Certain foods can boost scent receptors in your nose, which means that certain flavors will actually be more noticeable in order for you to tell them apart from other aromas.

 In essence, some food combinations will create specific smells, but some combinations will be indistinguishable from the background. 

So next time you’re at the store and debating between two different snacks—take a sniff!


Taste is a sense that we increasingly take for granted. As the daily grind of work, responsibilities, and obligations becomes more hectic, our diets often end up neglected. We fall into habits of eating the same foods day after day, sometimes with little regard to whether or not they’re actually healthy choices.

This is why it’s important to focus on your sense of taste when you’re trying to improve your senses holistically. 

Here are a few easy tips you can use to engage your entire mouth and palate:

  • Try new foods whenever possible
  • Try foods you don’t like—especially ones that have been popular forever but never captured your attention before
  • Eat-in different contexts (at restaurants instead of at home, alone instead with friends; during the day instead of at night)
  • Eat with different people (friends instead of family, colleagues or acquaintances instead of close friends)
  • Try new kinds of food from different cultures (Thai food instead American food; Japanese food instead Thai food)
  • Try new kinds of food from different countries (British food instead American food; Korean bbq instead german sausage)


If you have good eyesight, try wearing glasses that are blurry. The prescription needs to be strong enough that it clouds your vision, but not so strong that they’re uncomfortable. These glasses will help you get a sense of what it’s like to be legally blind.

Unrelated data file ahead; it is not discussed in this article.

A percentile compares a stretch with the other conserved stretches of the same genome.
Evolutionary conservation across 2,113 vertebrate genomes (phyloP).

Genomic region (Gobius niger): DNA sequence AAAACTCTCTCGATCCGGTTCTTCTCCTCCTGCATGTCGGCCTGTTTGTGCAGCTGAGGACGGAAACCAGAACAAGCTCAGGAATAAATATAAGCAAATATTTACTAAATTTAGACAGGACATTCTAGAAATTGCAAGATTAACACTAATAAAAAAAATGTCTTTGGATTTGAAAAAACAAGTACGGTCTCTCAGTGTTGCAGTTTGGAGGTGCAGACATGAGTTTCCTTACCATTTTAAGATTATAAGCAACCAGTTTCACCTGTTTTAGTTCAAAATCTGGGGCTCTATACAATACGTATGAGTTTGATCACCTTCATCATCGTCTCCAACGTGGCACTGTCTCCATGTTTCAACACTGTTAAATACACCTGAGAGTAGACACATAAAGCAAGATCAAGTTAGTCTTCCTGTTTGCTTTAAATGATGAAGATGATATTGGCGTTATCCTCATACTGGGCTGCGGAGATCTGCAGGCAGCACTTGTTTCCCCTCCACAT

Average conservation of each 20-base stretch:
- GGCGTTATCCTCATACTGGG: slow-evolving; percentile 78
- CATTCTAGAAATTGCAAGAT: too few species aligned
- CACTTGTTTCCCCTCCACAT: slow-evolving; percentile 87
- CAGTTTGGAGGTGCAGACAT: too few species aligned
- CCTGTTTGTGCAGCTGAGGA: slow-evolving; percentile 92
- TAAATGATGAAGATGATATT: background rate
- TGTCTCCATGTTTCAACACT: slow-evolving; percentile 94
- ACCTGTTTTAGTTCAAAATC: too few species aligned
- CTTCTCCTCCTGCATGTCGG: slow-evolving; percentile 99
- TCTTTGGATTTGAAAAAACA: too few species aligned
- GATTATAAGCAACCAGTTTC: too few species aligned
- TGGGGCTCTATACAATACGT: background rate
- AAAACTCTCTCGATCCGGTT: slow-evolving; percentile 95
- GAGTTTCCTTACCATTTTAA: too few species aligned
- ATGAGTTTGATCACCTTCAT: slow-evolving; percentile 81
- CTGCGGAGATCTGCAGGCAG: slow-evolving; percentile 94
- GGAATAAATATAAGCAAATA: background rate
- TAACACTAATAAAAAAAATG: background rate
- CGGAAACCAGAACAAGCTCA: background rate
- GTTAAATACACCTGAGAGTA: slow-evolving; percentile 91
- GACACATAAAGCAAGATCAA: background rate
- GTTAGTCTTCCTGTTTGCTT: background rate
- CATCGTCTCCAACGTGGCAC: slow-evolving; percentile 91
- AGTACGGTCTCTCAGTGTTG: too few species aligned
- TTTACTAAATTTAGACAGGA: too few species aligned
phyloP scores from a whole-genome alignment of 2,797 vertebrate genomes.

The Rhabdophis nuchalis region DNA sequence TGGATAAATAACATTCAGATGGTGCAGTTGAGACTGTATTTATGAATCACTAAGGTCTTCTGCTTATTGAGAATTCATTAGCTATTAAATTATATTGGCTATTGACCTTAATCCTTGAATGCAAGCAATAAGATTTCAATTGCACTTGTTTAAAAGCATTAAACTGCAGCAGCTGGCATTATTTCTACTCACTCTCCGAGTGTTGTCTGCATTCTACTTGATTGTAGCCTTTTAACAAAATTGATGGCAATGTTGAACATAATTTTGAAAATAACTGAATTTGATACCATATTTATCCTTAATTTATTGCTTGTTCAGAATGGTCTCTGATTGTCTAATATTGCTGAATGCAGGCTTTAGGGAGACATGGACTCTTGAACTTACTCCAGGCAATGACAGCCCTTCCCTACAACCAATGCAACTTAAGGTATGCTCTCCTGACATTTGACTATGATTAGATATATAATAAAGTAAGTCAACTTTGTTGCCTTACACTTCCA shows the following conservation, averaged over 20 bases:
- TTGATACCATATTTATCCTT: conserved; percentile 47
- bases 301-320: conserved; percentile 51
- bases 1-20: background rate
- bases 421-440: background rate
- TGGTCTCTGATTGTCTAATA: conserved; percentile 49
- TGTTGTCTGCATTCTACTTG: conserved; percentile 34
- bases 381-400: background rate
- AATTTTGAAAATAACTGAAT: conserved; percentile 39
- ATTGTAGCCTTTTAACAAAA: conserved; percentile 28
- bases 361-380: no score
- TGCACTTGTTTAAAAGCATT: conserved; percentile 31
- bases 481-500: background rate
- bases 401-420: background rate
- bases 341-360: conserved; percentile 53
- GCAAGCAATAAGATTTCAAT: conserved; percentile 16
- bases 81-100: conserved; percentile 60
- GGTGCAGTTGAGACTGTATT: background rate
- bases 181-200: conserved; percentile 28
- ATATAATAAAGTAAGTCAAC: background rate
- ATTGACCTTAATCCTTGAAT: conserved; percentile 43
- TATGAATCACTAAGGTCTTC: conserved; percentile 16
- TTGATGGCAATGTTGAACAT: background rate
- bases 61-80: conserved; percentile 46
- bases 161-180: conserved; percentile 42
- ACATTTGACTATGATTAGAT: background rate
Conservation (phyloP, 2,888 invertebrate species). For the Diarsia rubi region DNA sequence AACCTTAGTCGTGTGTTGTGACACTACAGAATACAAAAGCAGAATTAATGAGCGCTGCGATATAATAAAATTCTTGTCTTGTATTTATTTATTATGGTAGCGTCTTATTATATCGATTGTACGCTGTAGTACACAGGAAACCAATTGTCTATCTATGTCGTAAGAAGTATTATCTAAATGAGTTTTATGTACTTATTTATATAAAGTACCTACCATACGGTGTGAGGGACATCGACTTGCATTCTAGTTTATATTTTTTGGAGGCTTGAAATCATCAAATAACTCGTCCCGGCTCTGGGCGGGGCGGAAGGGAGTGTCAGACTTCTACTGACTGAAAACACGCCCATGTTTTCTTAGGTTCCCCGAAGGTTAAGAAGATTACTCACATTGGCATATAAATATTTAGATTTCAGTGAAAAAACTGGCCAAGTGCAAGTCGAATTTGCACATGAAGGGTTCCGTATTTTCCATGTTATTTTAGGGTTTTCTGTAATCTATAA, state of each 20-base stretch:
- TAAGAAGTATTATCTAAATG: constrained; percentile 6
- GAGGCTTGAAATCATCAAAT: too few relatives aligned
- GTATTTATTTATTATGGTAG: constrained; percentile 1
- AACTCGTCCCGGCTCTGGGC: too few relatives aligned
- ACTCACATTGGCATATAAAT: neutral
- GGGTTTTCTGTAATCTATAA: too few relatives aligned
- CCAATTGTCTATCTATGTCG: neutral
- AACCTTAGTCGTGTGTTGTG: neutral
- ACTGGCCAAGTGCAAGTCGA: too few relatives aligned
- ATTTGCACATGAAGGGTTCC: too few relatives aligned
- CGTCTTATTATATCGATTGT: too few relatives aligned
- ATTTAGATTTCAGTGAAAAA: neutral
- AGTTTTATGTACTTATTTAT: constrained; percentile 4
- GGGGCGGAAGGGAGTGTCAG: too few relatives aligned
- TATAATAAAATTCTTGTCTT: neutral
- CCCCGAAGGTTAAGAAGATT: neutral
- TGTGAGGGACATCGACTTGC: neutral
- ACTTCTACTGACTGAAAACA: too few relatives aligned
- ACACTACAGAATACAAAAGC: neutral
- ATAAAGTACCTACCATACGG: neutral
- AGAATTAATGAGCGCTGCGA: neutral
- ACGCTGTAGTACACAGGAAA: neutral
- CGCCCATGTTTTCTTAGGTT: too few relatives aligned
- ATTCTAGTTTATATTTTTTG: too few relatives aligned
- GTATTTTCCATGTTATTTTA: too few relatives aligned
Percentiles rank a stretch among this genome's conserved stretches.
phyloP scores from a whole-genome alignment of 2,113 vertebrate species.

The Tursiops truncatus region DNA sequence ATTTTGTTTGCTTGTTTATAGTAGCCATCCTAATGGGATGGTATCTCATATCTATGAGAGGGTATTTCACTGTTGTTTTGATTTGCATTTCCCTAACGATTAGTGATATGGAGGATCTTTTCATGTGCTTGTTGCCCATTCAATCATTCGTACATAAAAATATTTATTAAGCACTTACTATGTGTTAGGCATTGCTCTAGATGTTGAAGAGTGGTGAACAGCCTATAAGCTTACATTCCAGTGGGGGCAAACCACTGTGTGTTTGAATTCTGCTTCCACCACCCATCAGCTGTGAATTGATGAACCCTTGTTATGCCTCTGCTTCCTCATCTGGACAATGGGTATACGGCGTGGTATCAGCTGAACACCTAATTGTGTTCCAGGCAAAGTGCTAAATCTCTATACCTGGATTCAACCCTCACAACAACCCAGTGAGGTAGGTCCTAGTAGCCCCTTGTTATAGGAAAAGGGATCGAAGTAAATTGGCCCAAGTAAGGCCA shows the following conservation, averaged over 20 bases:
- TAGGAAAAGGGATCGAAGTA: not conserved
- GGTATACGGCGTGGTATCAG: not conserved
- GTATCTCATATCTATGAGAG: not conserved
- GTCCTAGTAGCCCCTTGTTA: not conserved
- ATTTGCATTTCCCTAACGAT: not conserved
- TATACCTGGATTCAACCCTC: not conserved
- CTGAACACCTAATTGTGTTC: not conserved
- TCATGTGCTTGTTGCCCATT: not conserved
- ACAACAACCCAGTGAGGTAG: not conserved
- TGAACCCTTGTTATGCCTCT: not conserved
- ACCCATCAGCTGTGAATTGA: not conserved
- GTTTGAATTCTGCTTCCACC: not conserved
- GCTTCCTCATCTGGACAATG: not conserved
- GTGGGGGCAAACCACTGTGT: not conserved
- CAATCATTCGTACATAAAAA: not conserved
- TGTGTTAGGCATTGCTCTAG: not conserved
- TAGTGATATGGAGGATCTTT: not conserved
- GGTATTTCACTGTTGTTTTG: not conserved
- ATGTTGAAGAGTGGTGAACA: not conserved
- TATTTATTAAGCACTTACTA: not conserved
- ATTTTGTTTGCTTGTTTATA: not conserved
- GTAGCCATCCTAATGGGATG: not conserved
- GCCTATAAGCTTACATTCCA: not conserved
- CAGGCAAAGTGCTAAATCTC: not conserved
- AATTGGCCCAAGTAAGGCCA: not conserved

Look around you at all of the objects within view without focusing on any one particular item. Make mental notes about them or say them out loud without making it obvious to anyone else that you are doing so.

Stand up and focus on an object in the distance. Take a few slow deep breaths. While still standing and breathing, close your eyes and relax. Now look at the floor, then back to the distance. Repeat by looking at the ceiling, then back to the distance. 

Close your eyes again, take a few more deep breaths, open them again and look as far right as you can, then as far left as you can. Repeat twice more.

Try to guess what it is by its feel

Close your eyes and pick up a pen. Take a moment to notice the texture, weight, and shape of the object in your hand. Can you tell me what it is?

Now try it with a coin, a book, a block of wood, or a coffee cup. Give yourself time to explore the differences between them.

Psychologists have shown that people are surprisingly good at identifying objects by touch alone. In one study, participants were able to tell apart pairs of everyday objects as diverse as an egg timer and scissors and an electric toothbrush and comb by feel with around 70% accuracy. “You don’t need any special equipment,” says Dr. Stephen Cowen from Goldsmiths University London, who was involved in the study and has since developed materials for schools on how to use simple objects for tactile perception experiments.

Practice improves your senses

If you’re still wondering how to improve your senses, the short answer is practice! The more you practice, the better you’ll get at those senses. You see, when you do something over and over again it becomes easier to do that thing. As a result, your senses will become stronger each time you use them. Eventually, it’ll be as though they were naturally good at sensing things in the first place!